Complaint and Review Process
The Public Complaint Process
The Commission accepts complaints about the on-duty conduct of RCMP members from individuals:
- Directly involved;
- Who witnessed the conduct itself;
- Authorized to act on behalf of the complainant.
Complaints about RCMP member conduct can also be made by the Commission Chairperson if the Chairperson determines that there are reasonable grounds to investigate. Chairperson-Initiated Complaints are processed in the same manner as a complaint from a member of the public.
A complaint must be made within a year of the alleged conduct occurring.
A Chairperson-Initiated complaint allows the Commission Chairperson to set the scope of the RCMP’s investigation of a public complaint.
If the Commission Chairperson is of the opinion that it would be in the public interest for the Commission to investigate a complaint instead of the RCMP, the Commission will conduct a Public Interest Investigation.
Public Interest Investigations can be launched in relation to a complaint received from a member of the public, or as a result of a Chairperson-Initiated Complaint.
The Commission may refuse to deal with a complaint if it:
- Is not filed within a year of the occurrence;
- Concerns decisions regarding disciplinary measures;
- Has been, or could be, more appropriately dealt with through a different process; or
- Is trivial, frivolous, vexatious or made in bad faith.
A complaint can be lodged with:
- The Commission;
- Any RCMP member;
- The provincial authority responsible for receiving complaints against police in the province in which the subject of the complaint took place.
A Public Interest Investigation is a public complaint investigation conducted by the CRCC rather than the RCMP.
The Review Process
When a complaint is made, typically the RCMP carries out the initial investigation into the complaint and reports back to the complainant.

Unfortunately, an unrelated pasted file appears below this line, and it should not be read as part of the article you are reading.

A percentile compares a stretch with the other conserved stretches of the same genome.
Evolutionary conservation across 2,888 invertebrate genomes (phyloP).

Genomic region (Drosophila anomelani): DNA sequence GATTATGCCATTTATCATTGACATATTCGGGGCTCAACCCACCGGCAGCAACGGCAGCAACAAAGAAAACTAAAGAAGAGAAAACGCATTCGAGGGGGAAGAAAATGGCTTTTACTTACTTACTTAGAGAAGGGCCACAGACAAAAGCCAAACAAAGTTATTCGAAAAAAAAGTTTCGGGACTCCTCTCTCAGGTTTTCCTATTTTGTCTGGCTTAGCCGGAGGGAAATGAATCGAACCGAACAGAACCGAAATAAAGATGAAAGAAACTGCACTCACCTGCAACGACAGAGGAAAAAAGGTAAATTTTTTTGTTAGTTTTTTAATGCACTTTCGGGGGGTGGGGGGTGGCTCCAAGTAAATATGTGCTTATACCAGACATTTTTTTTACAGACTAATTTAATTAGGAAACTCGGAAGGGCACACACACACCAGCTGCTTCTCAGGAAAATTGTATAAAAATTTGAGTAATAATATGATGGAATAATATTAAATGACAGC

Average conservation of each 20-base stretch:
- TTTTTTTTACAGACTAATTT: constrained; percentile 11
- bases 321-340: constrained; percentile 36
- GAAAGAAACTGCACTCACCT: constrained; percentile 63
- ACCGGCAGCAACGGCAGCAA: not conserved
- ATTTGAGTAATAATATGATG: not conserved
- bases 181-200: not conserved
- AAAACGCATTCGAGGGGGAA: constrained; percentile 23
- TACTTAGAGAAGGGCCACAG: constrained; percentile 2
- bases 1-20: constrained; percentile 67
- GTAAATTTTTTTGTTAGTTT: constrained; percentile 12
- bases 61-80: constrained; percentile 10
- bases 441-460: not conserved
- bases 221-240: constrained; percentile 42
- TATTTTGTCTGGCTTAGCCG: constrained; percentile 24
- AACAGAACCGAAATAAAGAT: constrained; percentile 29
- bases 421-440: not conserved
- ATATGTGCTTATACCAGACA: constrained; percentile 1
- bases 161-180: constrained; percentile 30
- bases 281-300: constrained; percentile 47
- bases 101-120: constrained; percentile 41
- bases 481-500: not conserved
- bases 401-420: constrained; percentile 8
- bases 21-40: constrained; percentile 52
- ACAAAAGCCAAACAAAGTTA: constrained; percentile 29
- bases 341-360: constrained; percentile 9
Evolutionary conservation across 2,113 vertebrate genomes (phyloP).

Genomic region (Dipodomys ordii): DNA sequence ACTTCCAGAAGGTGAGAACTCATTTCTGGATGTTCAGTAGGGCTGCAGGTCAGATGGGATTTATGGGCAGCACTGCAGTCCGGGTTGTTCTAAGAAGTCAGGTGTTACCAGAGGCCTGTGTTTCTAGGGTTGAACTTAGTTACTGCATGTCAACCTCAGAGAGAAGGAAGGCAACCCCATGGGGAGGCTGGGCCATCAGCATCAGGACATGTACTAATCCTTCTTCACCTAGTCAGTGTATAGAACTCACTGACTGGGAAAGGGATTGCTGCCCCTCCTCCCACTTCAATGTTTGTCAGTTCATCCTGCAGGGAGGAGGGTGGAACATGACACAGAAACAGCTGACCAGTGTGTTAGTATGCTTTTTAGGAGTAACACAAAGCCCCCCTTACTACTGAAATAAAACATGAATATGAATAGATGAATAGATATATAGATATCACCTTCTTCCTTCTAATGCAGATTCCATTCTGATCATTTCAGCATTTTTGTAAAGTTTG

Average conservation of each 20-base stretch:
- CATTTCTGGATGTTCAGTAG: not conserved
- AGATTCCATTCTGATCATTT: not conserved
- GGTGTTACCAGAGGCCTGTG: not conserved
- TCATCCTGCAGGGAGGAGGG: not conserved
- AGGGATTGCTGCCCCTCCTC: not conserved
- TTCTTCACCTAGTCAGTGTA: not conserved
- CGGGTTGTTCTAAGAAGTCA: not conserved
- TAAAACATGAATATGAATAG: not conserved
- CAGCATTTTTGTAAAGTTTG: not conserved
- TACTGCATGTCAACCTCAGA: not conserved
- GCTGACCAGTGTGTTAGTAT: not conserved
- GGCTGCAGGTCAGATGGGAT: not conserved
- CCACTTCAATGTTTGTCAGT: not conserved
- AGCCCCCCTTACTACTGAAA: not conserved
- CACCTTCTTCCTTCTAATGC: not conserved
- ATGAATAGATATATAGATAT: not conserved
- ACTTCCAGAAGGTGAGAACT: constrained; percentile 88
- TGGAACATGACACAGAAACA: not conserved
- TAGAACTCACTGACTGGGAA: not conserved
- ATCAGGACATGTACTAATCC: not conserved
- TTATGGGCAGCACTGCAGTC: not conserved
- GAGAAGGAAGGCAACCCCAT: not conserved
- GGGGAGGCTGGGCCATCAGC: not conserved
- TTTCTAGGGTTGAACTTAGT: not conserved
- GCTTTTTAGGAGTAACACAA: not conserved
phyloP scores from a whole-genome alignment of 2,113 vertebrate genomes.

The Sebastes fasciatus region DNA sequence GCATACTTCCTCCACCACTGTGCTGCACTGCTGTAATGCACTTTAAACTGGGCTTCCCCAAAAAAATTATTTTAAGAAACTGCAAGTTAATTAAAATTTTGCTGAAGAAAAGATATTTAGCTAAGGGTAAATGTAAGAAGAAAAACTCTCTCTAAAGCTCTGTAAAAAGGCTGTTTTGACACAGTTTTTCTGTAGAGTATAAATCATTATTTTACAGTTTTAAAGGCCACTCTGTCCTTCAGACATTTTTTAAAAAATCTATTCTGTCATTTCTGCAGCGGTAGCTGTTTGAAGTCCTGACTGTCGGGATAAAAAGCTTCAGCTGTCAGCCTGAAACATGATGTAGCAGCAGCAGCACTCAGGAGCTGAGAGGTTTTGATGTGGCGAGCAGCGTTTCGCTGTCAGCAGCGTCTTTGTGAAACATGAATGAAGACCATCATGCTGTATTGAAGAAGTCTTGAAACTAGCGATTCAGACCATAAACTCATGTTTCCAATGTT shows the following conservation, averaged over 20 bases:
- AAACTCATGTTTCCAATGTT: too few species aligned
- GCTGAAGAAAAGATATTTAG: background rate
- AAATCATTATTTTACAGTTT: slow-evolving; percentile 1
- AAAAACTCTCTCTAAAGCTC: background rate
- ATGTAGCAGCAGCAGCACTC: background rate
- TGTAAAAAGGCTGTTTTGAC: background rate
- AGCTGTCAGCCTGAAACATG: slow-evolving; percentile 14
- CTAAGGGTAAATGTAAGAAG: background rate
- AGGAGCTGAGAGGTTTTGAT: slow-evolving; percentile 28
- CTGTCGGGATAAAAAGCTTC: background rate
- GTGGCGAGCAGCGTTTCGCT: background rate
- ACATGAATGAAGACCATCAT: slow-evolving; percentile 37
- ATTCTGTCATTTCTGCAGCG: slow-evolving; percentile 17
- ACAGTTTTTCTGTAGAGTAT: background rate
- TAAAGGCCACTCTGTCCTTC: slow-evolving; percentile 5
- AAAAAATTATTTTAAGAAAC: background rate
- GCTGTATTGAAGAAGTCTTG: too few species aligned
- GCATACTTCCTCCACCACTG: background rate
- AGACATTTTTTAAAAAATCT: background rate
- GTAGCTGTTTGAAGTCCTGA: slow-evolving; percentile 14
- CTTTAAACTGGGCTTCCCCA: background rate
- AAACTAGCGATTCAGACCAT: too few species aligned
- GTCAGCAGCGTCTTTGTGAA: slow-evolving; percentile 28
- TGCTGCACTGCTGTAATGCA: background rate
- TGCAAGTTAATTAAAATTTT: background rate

If a complainant is not satisfied with the RCMP's handling of their complaint, they may request that the Commission conduct a review of the RCMP's investigation.
Upon such a request, the Commission obtains all relevant material from the RCMP and assesses the RCMP's investigation of the complaint.
The Commission is an independent agency and does not act as an advocate either for the complainant or for RCMP members.
The role of the Commission is to make findings after an objective examination of the information available and to make recommendations that improve policy and performance of the RCMP and its members.
If, in conducting its review, the Commission finds the RCMP did not conduct a thorough investigation, the Chairperson can request that the RCMP make further enquiries.
Following its review, if the Commission is satisfied with RCMP's handling of the complaint, the Chairperson issues a Satisfied Report to the RCMP Commissioner, the Minister of Public Safety, the complainant, and the member(s) involved, thereby ending the review process.
If, at the conclusion of the review, the Commission is not satisfied with the RCMP's handling of the complaint, the Chairperson will issue an Interim Report, outlining various findings and recommendations directed at the RCMP, which will be sent to the RCMP Commissioner and the Minister of Public Safety.
Once the Interim Report has been reviewed by the RCMP, the RCMP Commissioner gives notice, identifying which recommendations the RCMP will act on. If no action is to be taken, the Commissioner must provide reasons.
After receiving the Commissioner's Response, the Chairperson considers the RCMP's position and prepares a Final Report. This report is then provided to the RCMP Commissioner, Minister of Public Safety, the complainant, the member(s) involved, and the appropriate provincial Minister. This completes the Commission's review process.
Complainants must request a review within 60 days of receiving the RCMP’s formal response to their complaint.
- Date modified: